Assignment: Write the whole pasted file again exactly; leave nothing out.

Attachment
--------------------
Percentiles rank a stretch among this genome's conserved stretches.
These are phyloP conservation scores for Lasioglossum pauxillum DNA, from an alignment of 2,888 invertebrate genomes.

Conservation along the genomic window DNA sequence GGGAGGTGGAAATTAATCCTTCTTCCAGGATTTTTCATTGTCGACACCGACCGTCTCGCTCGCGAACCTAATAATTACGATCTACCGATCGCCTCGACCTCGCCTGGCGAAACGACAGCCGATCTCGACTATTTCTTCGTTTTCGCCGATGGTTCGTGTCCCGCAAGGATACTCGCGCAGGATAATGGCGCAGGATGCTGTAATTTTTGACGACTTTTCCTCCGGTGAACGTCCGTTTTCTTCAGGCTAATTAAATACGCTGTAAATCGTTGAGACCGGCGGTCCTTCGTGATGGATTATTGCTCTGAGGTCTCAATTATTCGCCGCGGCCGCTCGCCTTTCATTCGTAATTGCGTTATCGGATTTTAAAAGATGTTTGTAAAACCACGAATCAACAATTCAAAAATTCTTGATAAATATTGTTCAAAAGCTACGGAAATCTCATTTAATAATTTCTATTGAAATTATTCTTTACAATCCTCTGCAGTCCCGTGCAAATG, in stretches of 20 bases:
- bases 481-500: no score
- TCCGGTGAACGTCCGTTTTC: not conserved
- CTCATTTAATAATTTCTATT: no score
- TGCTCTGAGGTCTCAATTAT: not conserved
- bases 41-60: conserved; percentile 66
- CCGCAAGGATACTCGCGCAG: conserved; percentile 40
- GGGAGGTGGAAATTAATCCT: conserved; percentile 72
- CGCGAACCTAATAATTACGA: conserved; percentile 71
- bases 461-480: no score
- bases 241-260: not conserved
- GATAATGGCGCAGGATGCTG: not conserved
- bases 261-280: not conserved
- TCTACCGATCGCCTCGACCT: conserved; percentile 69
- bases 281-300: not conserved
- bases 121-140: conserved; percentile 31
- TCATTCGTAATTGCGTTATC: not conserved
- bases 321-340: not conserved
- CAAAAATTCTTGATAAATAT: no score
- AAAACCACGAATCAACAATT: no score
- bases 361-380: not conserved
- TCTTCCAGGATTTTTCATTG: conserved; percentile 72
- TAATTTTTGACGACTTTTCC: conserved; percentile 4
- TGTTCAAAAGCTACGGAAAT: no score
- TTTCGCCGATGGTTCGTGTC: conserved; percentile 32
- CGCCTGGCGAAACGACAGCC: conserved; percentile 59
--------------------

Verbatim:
Percentiles rank a stretch among this genome's conserved stretches.
These are phyloP conservation scores for Lasioglossum pauxillum DNA, from an alignment of 2,888 invertebrate genomes.

Conservation along the genomic window DNA sequence GGGAGGTGGAAATTAATCCTTCTTCCAGGATTTTTCATTGTCGACACCGACCGTCTCGCTCGCGAACCTAATAATTACGATCTACCGATCGCCTCGACCTCGCCTGGCGAAACGACAGCCGATCTCGACTATTTCTTCGTTTTCGCCGATGGTTCGTGTCCCGCAAGGATACTCGCGCAGGATAATGGCGCAGGATGCTGTAATTTTTGACGACTTTTCCTCCGGTGAACGTCCGTTTTCTTCAGGCTAATTAAATACGCTGTAAATCGTTGAGACCGGCGGTCCTTCGTGATGGATTATTGCTCTGAGGTCTCAATTATTCGCCGCGGCCGCTCGCCTTTCATTCGTAATTGCGTTATCGGATTTTAAAAGATGTTTGTAAAACCACGAATCAACAATTCAAAAATTCTTGATAAATATTGTTCAAAAGCTACGGAAATCTCATTTAATAATTTCTATTGAAATTATTCTTTACAATCCTCTGCAGTCCCGTGCAAATG, in stretches of 20 bases:
- bases 481-500: no score
- TCCGGTGAACGTCCGTTTTC: not conserved
- CTCATTTAATAATTTCTATT: no score
- TGCTCTGAGGTCTCAATTAT: not conserved
- bases 41-60: conserved; percentile 66
- CCGCAAGGATACTCGCGCAG: conserved; percentile 40
- GGGAGGTGGAAATTAATCCT: conserved; percentile 72
- CGCGAACCTAATAATTACGA: conserved; percentile 71
- bases 461-480: no score
- bases 241-260: not conserved
- GATAATGGCGCAGGATGCTG: not conserved
- bases 261-280: not conserved
- TCTACCGATCGCCTCGACCT: conserved; percentile 69
- bases 281-300: not conserved
- bases 121-140: conserved; percentile 31
- TCATTCGTAATTGCGTTATC: not conserved
- bases 321-340: not conserved
- CAAAAATTCTTGATAAATAT: no score
- AAAACCACGAATCAACAATT: no score
- bases 361-380: not conserved
- TCTTCCAGGATTTTTCATTG: conserved; percentile 72
- TAATTTTTGACGACTTTTCC: conserved; percentile 4
- TGTTCAAAAGCTACGGAAAT: no score
- TTTCGCCGATGGTTCGTGTC: conserved; percentile 32
- CGCCTGGCGAAACGACAGCC: conserved; percentile 59